Anyway, anyway…

Saturday morning, after my shower, it was time for one of the other Seattle traditions: a visit to the wonderful Seattle Mystery Book Store.

Time was when Charlie and I went there I would come out with an armload of books. Of course that was back in the day when I was still able to take on substantial contracts, before the black dog got me in its grip. Even after my ability to take on work was severely curtailed  I could still load up because I had my small, but useful early retirement pension from my days in journalism sitting in my UK bank account. That few hundred dollars a month that allowed me to go out for dinner or buy a really nice bottle of wine – and buy books whenever I wanted to do so. As previously noted, said UK pension took a beating in value after the Brexit vote and it took another beating this year following the UK election. Sigh.

So, instead of grabbing everything that tickled my fancy, I had to shop carefully: the new Michael Connelly and two Brunos. Unlikely to keep me going for months as past purchases had, but some contribution at least to keep this wonderful and sadly struggling book shop afloat. And wonderful to be able to spend some time in an actual independent book store.

In 2011 when this annual visit began, Charlie asked me what I’d like to do in addition to the ball game. He started to talk about exhibitions at the museum or art gallery. Yes, lovely, I’m sure, but not what I wanted. What I wanted was a ball game, the book store, a movie and either Chinese or Thai food, both of which I love, neither of which is available on the island.

So, after the book store we made our way back to Fremont to pick up Robbie and head out for dim sum. Yes! Dim sum! Oh, my god, I cannot even remember the last time I had dim sum. It was fucking fabulous.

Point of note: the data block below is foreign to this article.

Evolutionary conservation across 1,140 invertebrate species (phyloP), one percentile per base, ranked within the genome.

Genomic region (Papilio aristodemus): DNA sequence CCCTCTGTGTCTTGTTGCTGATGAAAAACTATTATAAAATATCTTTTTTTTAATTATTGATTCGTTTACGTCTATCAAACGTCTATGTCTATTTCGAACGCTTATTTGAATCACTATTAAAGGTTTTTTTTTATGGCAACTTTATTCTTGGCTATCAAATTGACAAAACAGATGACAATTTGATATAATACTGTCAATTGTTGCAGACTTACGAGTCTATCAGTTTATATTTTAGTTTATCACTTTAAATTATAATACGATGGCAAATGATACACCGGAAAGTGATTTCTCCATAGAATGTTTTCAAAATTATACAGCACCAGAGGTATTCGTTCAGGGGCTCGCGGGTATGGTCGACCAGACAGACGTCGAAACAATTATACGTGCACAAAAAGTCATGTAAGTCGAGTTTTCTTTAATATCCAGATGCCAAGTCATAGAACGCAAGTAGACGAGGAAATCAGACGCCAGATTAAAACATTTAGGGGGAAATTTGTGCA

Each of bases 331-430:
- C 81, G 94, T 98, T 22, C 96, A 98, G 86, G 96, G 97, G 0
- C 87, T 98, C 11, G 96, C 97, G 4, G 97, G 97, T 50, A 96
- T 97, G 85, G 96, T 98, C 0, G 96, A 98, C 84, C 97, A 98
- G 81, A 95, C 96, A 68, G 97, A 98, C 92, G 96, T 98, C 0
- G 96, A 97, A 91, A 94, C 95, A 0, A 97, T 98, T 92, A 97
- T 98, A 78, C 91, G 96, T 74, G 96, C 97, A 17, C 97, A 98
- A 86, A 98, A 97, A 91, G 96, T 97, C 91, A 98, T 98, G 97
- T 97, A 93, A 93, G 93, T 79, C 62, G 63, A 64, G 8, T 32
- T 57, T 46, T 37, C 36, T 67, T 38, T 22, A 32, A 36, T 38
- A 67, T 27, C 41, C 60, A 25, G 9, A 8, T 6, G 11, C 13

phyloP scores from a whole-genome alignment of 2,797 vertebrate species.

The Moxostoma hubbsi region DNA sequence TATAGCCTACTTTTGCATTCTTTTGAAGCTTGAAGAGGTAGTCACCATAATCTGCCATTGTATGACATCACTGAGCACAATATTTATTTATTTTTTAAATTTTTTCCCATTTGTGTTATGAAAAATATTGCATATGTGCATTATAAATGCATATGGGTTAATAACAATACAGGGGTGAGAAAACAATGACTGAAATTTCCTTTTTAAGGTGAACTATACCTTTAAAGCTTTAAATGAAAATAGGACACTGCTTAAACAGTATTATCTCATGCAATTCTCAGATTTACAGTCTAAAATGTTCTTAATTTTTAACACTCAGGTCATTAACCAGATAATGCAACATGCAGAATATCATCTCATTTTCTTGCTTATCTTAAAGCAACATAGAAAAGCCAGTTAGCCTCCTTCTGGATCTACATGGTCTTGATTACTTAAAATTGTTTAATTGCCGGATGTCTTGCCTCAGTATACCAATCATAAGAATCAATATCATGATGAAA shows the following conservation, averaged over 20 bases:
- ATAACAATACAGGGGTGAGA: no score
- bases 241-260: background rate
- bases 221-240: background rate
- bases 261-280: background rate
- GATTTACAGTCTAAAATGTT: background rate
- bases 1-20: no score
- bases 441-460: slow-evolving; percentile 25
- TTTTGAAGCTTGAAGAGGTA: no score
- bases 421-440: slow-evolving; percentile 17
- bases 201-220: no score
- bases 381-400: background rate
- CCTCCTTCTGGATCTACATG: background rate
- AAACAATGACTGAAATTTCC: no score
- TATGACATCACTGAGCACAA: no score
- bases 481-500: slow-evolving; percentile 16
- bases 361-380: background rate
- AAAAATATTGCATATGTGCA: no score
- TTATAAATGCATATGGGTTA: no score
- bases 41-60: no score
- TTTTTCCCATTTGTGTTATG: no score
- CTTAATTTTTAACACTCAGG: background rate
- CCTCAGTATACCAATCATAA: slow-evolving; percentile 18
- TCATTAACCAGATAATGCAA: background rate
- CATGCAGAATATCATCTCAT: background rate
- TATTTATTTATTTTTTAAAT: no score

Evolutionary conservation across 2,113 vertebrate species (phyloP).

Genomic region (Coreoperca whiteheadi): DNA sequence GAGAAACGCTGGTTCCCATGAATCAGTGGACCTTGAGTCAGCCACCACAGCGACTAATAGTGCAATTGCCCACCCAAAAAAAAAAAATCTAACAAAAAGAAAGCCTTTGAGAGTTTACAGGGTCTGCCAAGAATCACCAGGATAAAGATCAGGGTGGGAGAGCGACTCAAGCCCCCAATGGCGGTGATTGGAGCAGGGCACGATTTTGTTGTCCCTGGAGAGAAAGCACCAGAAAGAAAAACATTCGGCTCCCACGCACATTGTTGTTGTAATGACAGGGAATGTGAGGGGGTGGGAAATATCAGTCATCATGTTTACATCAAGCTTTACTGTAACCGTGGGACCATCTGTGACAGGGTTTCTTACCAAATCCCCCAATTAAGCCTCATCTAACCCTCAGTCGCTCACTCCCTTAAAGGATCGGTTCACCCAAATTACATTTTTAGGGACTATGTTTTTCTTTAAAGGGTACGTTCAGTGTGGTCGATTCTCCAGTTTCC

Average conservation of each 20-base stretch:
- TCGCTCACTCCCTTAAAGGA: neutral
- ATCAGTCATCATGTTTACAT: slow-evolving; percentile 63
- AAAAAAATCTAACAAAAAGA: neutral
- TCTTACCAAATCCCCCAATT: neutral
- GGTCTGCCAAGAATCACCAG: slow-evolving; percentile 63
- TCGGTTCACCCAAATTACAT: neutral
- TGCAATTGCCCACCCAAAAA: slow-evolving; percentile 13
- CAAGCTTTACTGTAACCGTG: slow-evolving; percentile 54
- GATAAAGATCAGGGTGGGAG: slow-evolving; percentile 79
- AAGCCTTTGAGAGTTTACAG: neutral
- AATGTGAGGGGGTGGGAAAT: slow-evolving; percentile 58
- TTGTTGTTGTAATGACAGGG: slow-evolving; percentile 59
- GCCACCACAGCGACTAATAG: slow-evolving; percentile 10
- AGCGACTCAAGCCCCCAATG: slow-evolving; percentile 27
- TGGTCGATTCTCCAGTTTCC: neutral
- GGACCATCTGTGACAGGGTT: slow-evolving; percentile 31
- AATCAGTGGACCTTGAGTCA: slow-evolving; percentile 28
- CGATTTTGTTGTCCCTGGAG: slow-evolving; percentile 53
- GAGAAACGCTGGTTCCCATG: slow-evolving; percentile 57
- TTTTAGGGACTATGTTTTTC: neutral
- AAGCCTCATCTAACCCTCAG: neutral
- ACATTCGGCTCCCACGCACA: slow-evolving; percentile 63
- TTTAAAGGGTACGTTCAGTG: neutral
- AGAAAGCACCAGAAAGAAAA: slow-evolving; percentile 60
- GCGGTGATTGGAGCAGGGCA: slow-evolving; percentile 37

Saturday evening was the perfect summer evening for a baseball game. The previous evening the Yankees beat the Mariners by quite a number of runs. But that evening the Mariners had the boost of this being the Mike Wallace Memorial Baseball Game and this time I was cheering for the Mariners. They scored an early run for a 1-0 lead. Predictably that didn’t last long. The score was even at the bottom of the fourth inning when the Mariners, obviously realising they were playing in Mike Wallace’s memory, scored three runs. It was a nail biting game (one Mike would have absolutely loved) with the Yankees catching up (got to see their new star Aaron Judge hit a home run), but never taking the lead. Tied at the end of the ninth inning. Still tied after the Yankees batted at the top of the tenth. And then in the bottom of the tenth Nelson Cruz batted in the winning run. Jubilation all round for the home team fans. A perfect baseball game.

As an aside, there were a surprisingly large number of Yankees fans at the park. Not sure if the imbalance between the visitor fans and the home team fans was as great as it is for Blue Jays games, when half of British Columbia heads south of the border to see the games and the stands are a sea of blue caps. But there were certainly enough Yankee fans to hear a roar of excitement when the visitors scored. I mention this because I can now fully appreciate what it is like for any Mariner fans who go to a Jays game (assuming they can actually buy a ticket) and must listen to and watch the Jays fans go mad when a run is scored against their team.

Okay, that was not the end of the weekend. However, I’ve managed not one but two pages and it is time to water the garden.

À demain.

From → Blog

One Comment
  1. krysross permalink

    glad you had a good time off island